Consumers want to know: Does genetic manipulation causes unintended changes in food quality and composition? Are genetically modified foods less nutritious than their non-GM counterparts, or different in unknown ways?
Despite cultivation and testing of GM foods, questions linger in consumers' minds, and a new study demonstrates a potentially more powerful approach to answering them.
In research led by Owen Hoekenga, a Cornell University adjunct assistant professor, scientists extracted roughly 1,000 biochemicals, or "metabolites," from GM tomatoes bred to delay ripening.
The researchers then compared this "metabolic profile" from the GM tomatoes to the profile of its non-GM variety, finding no significant differences overall.
Although the GM tomato was distinct from its parent, its metabolic profile still fell within the "normal" range of biochemical diversity exhibited by the larger group of varieties, even though the biochemicals related to fruit ripening showed a significant difference.
The finding suggests little or no accidental biochemical change due to genetic modification in this case, as well as a "useful way to address consumer concerns about unintended effects" in general, Hoekenga says.
Hoekenga says the FDA already requires developers of GM crops to compare a handful of key nutritional compounds in GM varieties relative to their non-GM parents. The process is designed to catch instances where genetic manipulation may have affected nutritional quality, for example.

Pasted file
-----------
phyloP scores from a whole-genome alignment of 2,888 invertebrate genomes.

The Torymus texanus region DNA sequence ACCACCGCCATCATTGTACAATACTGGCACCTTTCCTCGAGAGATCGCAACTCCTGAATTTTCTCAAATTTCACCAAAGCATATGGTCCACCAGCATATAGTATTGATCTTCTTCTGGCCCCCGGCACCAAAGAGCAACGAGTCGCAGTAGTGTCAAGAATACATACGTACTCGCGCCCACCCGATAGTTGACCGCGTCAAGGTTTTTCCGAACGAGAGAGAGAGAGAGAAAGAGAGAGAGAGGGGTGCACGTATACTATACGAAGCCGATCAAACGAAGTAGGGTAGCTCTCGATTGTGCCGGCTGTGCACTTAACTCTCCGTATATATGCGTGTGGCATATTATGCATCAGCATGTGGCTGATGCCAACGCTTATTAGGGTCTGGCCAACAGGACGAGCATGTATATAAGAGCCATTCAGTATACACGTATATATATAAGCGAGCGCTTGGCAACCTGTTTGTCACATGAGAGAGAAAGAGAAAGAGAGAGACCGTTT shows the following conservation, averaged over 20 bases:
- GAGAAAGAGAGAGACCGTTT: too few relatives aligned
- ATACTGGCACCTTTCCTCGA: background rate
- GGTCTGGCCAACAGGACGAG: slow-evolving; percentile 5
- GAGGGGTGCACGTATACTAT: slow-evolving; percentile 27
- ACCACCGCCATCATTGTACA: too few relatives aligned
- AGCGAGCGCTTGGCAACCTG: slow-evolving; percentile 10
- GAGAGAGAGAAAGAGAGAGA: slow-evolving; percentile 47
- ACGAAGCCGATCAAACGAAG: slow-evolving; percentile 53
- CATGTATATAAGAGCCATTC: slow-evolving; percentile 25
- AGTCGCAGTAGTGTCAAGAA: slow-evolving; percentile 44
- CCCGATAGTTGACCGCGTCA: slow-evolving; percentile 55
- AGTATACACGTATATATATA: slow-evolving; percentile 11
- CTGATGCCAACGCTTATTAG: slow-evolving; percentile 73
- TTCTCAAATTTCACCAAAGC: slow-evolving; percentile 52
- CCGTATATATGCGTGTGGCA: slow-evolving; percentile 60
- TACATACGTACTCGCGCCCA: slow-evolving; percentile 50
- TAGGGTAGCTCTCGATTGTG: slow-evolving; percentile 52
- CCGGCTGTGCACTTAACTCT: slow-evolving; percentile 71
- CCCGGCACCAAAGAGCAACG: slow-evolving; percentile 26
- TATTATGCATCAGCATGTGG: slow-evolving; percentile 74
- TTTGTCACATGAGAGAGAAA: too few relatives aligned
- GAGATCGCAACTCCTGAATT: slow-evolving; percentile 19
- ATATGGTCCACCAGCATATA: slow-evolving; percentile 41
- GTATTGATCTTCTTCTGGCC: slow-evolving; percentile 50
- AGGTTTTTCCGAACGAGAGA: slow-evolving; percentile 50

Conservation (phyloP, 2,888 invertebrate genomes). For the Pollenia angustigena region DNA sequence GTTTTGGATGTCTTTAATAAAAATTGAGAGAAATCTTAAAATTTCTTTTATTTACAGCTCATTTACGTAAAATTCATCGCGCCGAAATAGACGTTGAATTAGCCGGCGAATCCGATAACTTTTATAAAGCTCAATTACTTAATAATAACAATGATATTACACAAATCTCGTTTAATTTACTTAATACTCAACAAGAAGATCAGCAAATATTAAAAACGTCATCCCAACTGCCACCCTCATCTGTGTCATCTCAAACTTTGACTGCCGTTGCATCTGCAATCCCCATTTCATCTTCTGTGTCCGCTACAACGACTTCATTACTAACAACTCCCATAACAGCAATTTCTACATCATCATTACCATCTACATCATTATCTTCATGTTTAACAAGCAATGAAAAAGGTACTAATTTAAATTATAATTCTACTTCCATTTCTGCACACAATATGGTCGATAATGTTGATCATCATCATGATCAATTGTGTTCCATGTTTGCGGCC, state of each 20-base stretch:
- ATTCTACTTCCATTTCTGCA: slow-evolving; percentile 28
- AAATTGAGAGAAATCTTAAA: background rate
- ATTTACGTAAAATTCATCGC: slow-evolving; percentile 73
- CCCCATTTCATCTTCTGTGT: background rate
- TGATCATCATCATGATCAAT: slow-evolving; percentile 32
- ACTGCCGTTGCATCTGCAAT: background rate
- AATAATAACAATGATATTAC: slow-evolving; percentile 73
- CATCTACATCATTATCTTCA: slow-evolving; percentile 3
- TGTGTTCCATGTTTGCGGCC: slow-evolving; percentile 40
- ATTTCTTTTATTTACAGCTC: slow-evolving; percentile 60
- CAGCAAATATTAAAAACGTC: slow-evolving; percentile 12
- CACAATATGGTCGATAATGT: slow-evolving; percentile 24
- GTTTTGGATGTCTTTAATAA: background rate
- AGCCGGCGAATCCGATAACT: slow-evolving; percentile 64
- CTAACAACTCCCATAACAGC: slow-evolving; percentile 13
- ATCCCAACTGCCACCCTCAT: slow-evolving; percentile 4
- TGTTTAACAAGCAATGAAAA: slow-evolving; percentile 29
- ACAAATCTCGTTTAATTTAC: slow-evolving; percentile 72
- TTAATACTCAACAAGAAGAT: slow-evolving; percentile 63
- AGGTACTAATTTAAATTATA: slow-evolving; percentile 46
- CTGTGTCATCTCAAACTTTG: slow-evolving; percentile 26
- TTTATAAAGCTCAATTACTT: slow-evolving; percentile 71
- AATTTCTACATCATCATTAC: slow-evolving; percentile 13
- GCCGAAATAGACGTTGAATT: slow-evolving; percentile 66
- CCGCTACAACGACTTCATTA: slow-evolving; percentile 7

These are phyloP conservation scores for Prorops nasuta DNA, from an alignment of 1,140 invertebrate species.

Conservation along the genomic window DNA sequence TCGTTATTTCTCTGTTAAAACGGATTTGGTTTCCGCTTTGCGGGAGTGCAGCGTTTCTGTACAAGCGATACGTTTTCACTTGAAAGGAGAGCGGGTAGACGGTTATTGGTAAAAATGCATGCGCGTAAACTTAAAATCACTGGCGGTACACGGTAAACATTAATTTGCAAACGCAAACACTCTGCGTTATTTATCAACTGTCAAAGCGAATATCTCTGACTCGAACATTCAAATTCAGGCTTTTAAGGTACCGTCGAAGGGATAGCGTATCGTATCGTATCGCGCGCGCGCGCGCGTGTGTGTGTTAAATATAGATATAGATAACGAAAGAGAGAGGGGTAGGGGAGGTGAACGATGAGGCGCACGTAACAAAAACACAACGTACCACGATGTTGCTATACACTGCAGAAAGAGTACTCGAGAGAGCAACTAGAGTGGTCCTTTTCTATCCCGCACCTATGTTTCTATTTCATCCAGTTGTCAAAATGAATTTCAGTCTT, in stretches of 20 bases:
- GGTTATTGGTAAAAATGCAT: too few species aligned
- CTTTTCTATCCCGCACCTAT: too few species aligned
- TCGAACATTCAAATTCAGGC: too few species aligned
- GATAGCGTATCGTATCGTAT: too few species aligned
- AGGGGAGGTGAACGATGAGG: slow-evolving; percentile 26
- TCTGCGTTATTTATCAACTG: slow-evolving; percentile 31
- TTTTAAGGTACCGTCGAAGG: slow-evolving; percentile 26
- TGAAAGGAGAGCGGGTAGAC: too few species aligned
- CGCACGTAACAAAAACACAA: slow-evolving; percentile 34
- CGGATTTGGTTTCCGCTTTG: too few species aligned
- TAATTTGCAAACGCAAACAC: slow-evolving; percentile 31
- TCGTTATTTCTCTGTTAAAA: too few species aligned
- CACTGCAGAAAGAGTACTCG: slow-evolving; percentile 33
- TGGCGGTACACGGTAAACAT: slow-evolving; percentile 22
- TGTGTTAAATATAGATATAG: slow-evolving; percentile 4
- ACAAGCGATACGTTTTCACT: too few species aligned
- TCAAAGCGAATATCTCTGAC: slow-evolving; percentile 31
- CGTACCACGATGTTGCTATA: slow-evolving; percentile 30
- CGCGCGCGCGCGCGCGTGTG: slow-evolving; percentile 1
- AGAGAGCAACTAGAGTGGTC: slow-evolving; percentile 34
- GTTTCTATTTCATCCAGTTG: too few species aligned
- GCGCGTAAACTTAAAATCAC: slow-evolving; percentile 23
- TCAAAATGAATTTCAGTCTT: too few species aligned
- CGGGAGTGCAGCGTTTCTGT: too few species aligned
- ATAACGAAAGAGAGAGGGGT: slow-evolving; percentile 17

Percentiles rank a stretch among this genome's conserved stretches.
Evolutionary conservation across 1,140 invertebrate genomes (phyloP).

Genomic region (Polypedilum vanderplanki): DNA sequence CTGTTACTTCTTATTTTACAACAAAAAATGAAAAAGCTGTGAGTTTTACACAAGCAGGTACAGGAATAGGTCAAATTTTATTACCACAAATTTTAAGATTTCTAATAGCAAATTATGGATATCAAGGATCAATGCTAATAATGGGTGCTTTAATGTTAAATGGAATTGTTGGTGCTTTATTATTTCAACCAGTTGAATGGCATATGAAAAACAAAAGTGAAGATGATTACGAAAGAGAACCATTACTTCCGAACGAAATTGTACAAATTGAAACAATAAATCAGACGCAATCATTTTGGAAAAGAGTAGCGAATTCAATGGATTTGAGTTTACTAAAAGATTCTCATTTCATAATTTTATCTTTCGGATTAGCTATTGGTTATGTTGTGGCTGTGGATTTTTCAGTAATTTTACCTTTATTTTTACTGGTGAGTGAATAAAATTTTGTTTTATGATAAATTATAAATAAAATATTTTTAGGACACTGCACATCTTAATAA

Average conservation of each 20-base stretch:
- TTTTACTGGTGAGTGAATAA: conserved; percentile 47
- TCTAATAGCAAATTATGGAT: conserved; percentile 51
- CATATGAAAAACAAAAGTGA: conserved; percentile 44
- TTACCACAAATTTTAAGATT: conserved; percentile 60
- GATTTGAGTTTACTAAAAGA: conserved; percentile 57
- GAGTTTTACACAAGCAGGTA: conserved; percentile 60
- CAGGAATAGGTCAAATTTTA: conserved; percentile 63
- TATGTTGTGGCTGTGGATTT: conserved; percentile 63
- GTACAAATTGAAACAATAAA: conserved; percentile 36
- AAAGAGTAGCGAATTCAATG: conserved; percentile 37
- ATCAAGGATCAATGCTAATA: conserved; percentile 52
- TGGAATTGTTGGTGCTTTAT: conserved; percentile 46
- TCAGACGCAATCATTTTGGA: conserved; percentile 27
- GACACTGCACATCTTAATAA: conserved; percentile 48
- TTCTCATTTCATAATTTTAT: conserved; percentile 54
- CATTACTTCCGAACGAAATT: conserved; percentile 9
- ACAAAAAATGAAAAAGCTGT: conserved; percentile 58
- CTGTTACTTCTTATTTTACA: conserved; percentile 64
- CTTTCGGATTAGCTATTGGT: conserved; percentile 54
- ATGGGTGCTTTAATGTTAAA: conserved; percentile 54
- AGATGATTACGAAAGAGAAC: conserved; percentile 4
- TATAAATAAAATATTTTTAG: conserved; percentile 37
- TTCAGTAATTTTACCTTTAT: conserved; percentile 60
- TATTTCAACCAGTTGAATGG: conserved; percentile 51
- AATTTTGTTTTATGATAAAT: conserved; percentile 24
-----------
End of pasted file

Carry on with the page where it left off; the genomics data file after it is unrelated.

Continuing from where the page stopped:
But comparing a GM variety to diverse cultivars can also help scientists and consumers put into context any biochemical changes that are observed.
"We accept that there isn't just one kind of tomato at the farmer's market. We look for diverse food experiences," Hoekenga says. "So we think that establishing the range of acceptable metabolic variability [in food] can be useful for examining GM varieties."
A stepping stone to additional research
The process was expensive, and the chemistry methods can't yet be used in official safety assessments, Hoekenga acknowledges. Making statistical comparisons of metabolic "fingerprints" is no easy task.
But the techniques don't apply only to tomato. "The method can be applied to any plant or crop," Hoekenga says. "We've made something fundamentally useful that anyone can use and improve on."
When crossing parent plants, for example, breeders often like to track the genes underlying their trait of interest, such as resistance to a pathogen. That's because pinpointing offspring that carry the right genes is often faster and easier than examining plants for the trait itself.
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But sometimes, so many genes contribute to a single trait that figuring out which genes are involved in the first place becomes onerous. This is where Hoekenga thinks his style of research and analysis might one day help.
"We're trying to describe at the biochemical level what might be responsible for a trait. And from that, you could extract genetic information to use in breeding," he explains.
The study, An Assessment of the Relative Influences of Genetic Background, Functional Diversity at Major Regulatory Genes, and Transgenic Constructs on the Tomato Fruit Metabolome, was published in the March issue of the Crop Science Society of America's Journal, The Plant Genome.
Source: Crop Science Society of America